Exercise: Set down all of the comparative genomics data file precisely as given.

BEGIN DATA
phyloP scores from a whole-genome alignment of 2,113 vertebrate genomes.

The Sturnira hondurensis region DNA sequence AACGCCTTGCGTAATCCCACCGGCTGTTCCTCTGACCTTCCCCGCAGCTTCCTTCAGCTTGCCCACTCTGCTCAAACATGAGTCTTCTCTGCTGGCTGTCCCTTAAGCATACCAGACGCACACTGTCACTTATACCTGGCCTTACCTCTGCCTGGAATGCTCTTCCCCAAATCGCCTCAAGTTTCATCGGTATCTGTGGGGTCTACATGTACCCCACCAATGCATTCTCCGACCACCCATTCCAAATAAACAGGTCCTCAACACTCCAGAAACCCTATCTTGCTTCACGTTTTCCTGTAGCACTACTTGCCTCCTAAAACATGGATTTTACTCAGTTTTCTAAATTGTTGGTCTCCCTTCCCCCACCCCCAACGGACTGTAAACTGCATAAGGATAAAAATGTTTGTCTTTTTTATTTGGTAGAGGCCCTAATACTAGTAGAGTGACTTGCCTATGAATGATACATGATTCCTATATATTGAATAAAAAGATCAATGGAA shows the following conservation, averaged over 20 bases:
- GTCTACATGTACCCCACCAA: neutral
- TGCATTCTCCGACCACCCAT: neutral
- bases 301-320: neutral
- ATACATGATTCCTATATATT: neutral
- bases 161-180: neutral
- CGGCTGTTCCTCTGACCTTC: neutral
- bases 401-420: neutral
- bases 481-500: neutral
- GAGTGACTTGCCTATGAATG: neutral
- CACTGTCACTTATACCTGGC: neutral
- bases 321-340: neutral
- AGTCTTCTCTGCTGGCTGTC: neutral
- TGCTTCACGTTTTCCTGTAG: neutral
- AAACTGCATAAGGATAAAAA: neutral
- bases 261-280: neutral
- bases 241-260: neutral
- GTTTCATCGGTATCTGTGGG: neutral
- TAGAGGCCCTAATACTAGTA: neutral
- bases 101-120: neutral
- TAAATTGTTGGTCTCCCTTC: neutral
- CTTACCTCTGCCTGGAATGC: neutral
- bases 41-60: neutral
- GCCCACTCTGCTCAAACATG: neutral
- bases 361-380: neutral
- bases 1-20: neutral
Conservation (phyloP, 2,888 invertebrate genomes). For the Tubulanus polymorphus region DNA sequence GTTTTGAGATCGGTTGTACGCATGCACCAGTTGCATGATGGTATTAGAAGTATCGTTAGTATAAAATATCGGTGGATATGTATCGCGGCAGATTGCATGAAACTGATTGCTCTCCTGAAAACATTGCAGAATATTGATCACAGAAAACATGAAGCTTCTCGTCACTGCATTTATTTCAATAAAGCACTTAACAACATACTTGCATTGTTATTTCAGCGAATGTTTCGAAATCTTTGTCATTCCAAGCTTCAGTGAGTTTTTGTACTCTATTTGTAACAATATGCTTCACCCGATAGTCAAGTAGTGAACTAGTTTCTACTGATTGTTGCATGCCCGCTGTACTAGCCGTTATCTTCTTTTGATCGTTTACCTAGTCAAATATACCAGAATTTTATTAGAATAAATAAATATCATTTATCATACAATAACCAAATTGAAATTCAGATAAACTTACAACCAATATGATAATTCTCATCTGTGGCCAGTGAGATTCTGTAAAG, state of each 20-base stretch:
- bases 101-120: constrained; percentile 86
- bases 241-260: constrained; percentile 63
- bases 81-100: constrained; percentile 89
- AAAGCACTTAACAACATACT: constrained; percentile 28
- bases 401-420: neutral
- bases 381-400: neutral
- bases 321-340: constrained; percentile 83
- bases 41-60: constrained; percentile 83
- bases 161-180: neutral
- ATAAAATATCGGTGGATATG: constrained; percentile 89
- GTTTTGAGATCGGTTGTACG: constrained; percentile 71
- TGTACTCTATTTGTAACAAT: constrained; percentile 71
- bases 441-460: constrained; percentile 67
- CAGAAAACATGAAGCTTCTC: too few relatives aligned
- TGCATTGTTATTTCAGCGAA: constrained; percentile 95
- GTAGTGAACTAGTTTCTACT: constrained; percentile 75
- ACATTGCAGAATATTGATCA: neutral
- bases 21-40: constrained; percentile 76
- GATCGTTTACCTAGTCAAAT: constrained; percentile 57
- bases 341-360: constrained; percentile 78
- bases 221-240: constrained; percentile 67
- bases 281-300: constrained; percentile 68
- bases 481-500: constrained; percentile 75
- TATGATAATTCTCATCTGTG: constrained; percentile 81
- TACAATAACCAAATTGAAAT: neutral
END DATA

phyloP scores from a whole-genome alignment of 2,113 vertebrate genomes.

The Sturnira hondurensis region DNA sequence AACGCCTTGCGTAATCCCACCGGCTGTTCCTCTGACCTTCCCCGCAGCTTCCTTCAGCTTGCCCACTCTGCTCAAACATGAGTCTTCTCTGCTGGCTGTCCCTTAAGCATACCAGACGCACACTGTCACTTATACCTGGCCTTACCTCTGCCTGGAATGCTCTTCCCCAAATCGCCTCAAGTTTCATCGGTATCTGTGGGGTCTACATGTACCCCACCAATGCATTCTCCGACCACCCATTCCAAATAAACAGGTCCTCAACACTCCAGAAACCCTATCTTGCTTCACGTTTTCCTGTAGCACTACTTGCCTCCTAAAACATGGATTTTACTCAGTTTTCTAAATTGTTGGTCTCCCTTCCCCCACCCCCAACGGACTGTAAACTGCATAAGGATAAAAATGTTTGTCTTTTTTATTTGGTAGAGGCCCTAATACTAGTAGAGTGACTTGCCTATGAATGATACATGATTCCTATATATTGAATAAAAAGATCAATGGAA shows the following conservation, averaged over 20 bases:
- GTCTACATGTACCCCACCAA: neutral
- TGCATTCTCCGACCACCCAT: neutral
- bases 301-320: neutral
- ATACATGATTCCTATATATT: neutral
- bases 161-180: neutral
- CGGCTGTTCCTCTGACCTTC: neutral
- bases 401-420: neutral
- bases 481-500: neutral
- GAGTGACTTGCCTATGAATG: neutral
- CACTGTCACTTATACCTGGC: neutral
- bases 321-340: neutral
- AGTCTTCTCTGCTGGCTGTC: neutral
- TGCTTCACGTTTTCCTGTAG: neutral
- AAACTGCATAAGGATAAAAA: neutral
- bases 261-280: neutral
- bases 241-260: neutral
- GTTTCATCGGTATCTGTGGG: neutral
- TAGAGGCCCTAATACTAGTA: neutral
- bases 101-120: neutral
- TAAATTGTTGGTCTCCCTTC: neutral
- CTTACCTCTGCCTGGAATGC: neutral
- bases 41-60: neutral
- GCCCACTCTGCTCAAACATG: neutral
- bases 361-380: neutral
- bases 1-20: neutral
Conservation (phyloP, 2,888 invertebrate genomes). For the Tubulanus polymorphus region DNA sequence GTTTTGAGATCGGTTGTACGCATGCACCAGTTGCATGATGGTATTAGAAGTATCGTTAGTATAAAATATCGGTGGATATGTATCGCGGCAGATTGCATGAAACTGATTGCTCTCCTGAAAACATTGCAGAATATTGATCACAGAAAACATGAAGCTTCTCGTCACTGCATTTATTTCAATAAAGCACTTAACAACATACTTGCATTGTTATTTCAGCGAATGTTTCGAAATCTTTGTCATTCCAAGCTTCAGTGAGTTTTTGTACTCTATTTGTAACAATATGCTTCACCCGATAGTCAAGTAGTGAACTAGTTTCTACTGATTGTTGCATGCCCGCTGTACTAGCCGTTATCTTCTTTTGATCGTTTACCTAGTCAAATATACCAGAATTTTATTAGAATAAATAAATATCATTTATCATACAATAACCAAATTGAAATTCAGATAAACTTACAACCAATATGATAATTCTCATCTGTGGCCAGTGAGATTCTGTAAAG, state of each 20-base stretch:
- bases 101-120: constrained; percentile 86
- bases 241-260: constrained; percentile 63
- bases 81-100: constrained; percentile 89
- AAAGCACTTAACAACATACT: constrained; percentile 28
- bases 401-420: neutral
- bases 381-400: neutral
- bases 321-340: constrained; percentile 83
- bases 41-60: constrained; percentile 83
- bases 161-180: neutral
- ATAAAATATCGGTGGATATG: constrained; percentile 89
- GTTTTGAGATCGGTTGTACG: constrained; percentile 71
- TGTACTCTATTTGTAACAAT: constrained; percentile 71
- bases 441-460: constrained; percentile 67
- CAGAAAACATGAAGCTTCTC: too few relatives aligned
- TGCATTGTTATTTCAGCGAA: constrained; percentile 95
- GTAGTGAACTAGTTTCTACT: constrained; percentile 75
- ACATTGCAGAATATTGATCA: neutral
- bases 21-40: constrained; percentile 76
- GATCGTTTACCTAGTCAAAT: constrained; percentile 57
- bases 341-360: constrained; percentile 78
- bases 221-240: constrained; percentile 67
- bases 281-300: constrained; percentile 68
- bases 481-500: constrained; percentile 75
- TATGATAATTCTCATCTGTG: constrained; percentile 81
- TACAATAACCAAATTGAAAT: neutral